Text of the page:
You will excuse anyone who thinks the new Fox series The Mick could have been titled Aunt Buck.
Kaitlin Olson’s Mackenzie Murphy, nickname The Mick, is a rootless, irresponsible, screwed-up, broke, obnoxious and self-centered drifter who somehow ends up as the caretaker for teen/tween nieces and nephews.
This is not her first choice, or even her 1000th choice. She likes being rootless and irresponsible. But The Mick, which premieres Sunday at 8 p.m. ET before moving to Tuesdays at 8:31 p.m. ET, rudely rips her away.
The sitcom world can be cruel like that.
The fast-moving blizzard of events that catapults Mackenzie into her new gig won’t win any awards for credibility.
But it’s not looking to. Olson, who is also an executive producer, has created a broad comedy in which much of the world and many of the people in it are exaggerated.
The Mick is the quarterback here, and most of the jokes run through her over-the-top narcissist. When we first meet her, she’s walking through a supermarket popping the top off cans of whipped cream, sucking out a big slurp, then putting the can back on the shelf.
She has a sister who at one time wasn’t much more responsible. But while dancing topless at a strip club, the sister hit the lottery and snagged a guy whom she married and who apparently made millions in the financial game.
Mackenzie and the sister seem mostly estranged. But Mick decides to show up at a bash her sister is throwing at her fancy place in Greenwich and gets her equally self-centered and much stupider boyfriend to drive her there.
When they arrive, Mackenzie picks up a gallon container of juice, takes a big swig and spits it out. Seems the boyfriend filled it with gasoline, because “I didn’t want to pay Greenwich prices.”
This is noted not because it’s a landmark moment in television comedy, but because it illustrates the kind of humor on which The Mick is constructed.
Where Uncle Buck was a decent guy who can’t help screwing up, Mackenzie long ago decided being decent wasn’t worth the trouble.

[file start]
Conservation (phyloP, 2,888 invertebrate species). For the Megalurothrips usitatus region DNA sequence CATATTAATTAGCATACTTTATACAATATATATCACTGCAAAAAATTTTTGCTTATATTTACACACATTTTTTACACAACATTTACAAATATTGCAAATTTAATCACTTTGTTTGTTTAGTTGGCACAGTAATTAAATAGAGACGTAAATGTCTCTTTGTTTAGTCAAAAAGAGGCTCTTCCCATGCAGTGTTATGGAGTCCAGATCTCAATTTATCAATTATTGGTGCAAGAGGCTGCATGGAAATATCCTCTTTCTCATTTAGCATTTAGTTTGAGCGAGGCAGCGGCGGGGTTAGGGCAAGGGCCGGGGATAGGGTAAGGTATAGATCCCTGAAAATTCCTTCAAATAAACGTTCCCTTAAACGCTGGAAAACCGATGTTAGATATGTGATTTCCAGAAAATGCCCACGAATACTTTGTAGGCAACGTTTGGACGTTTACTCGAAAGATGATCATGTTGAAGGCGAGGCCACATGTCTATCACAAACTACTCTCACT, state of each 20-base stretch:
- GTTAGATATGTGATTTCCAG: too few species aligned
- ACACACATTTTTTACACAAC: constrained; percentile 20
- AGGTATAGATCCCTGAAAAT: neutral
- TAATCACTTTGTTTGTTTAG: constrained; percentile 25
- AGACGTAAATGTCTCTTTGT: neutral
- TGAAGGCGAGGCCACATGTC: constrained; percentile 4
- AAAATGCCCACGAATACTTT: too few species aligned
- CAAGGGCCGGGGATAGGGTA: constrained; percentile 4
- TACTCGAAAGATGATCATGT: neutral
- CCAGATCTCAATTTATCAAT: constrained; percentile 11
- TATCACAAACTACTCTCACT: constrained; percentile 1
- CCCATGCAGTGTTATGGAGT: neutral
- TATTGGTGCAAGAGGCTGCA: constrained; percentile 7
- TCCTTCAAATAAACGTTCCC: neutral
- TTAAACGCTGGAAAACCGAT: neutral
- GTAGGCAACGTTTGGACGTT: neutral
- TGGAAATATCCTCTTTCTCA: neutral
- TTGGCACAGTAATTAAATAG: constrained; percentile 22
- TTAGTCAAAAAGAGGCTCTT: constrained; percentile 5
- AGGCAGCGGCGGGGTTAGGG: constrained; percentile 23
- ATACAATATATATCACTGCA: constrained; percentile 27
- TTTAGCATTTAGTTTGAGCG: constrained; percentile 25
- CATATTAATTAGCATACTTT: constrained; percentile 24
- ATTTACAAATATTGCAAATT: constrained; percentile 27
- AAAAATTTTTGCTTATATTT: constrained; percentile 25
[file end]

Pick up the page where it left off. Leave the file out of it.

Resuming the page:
Olson doesn’t exactly come blind to this character. She’s best known for playing Sweet Dee, one of the oblivious narcissists on FXX’s It’s Always Sunny in Philadelphia.
Fox is no doubt hoping Sunny fans will enjoy seeing Olson take it to the next level – though being on a broadcast rather than a cable show does mean she will have to watch her mouth and rein in some of the raunchier jokes.
In any case, Mackenzie’s sister and her rich husband are busted at this party for massive financial fraud. As they’re being led away, the sister tells Mackenzie she has to watch the kids overnight, until this “misunderstanding” is straightened out.
The kids, naturally, turn out to have their own quirks.
Teenager Sabrina (Sofia Black D’Elia, who recently played the murder victim on The Night Of), is sharp-tongued and smart, though not as street-smart as Mackenzie.
Middle child Chip (Thomas Barbusca) has inherited a sense of entitlement. He tells his pre-teen brother Ben (Jack Stanton), who still has vestiges of innocence and normalcy, that their parents will buy their way out of the fraud charge, then sue for defamation, because money always triumphs over justice.
Mackenzie naturally screws up the simplest things, like getting the kids to school, though she does bond with the Latina housekeeper Alba (Carla Jimenez).
Then she gets a call saying her sister and hubby have fled the country, so she’ll have to watch the kids “for a little longer.
You might think “Huh?” except that we know sitcoms don’t have to have credible premises. They only have to set up a situation that some decent-sized swath of viewers can embrace.
In this case, we might expect Mackenzie and the kids will learn from each other and perhaps live better lives.
The question is whether The Mick can move in that direction or whether it would lose its central joke if it softened the cartoonish, almost slapstick persona Olson has established.
Alternatively, the creators may hope that if an obnoxious person hangs around long enough, we will eventually get used to that person and maybe find an attraction.
Hey, that technique has worked on much bigger canvasses than sitcoms.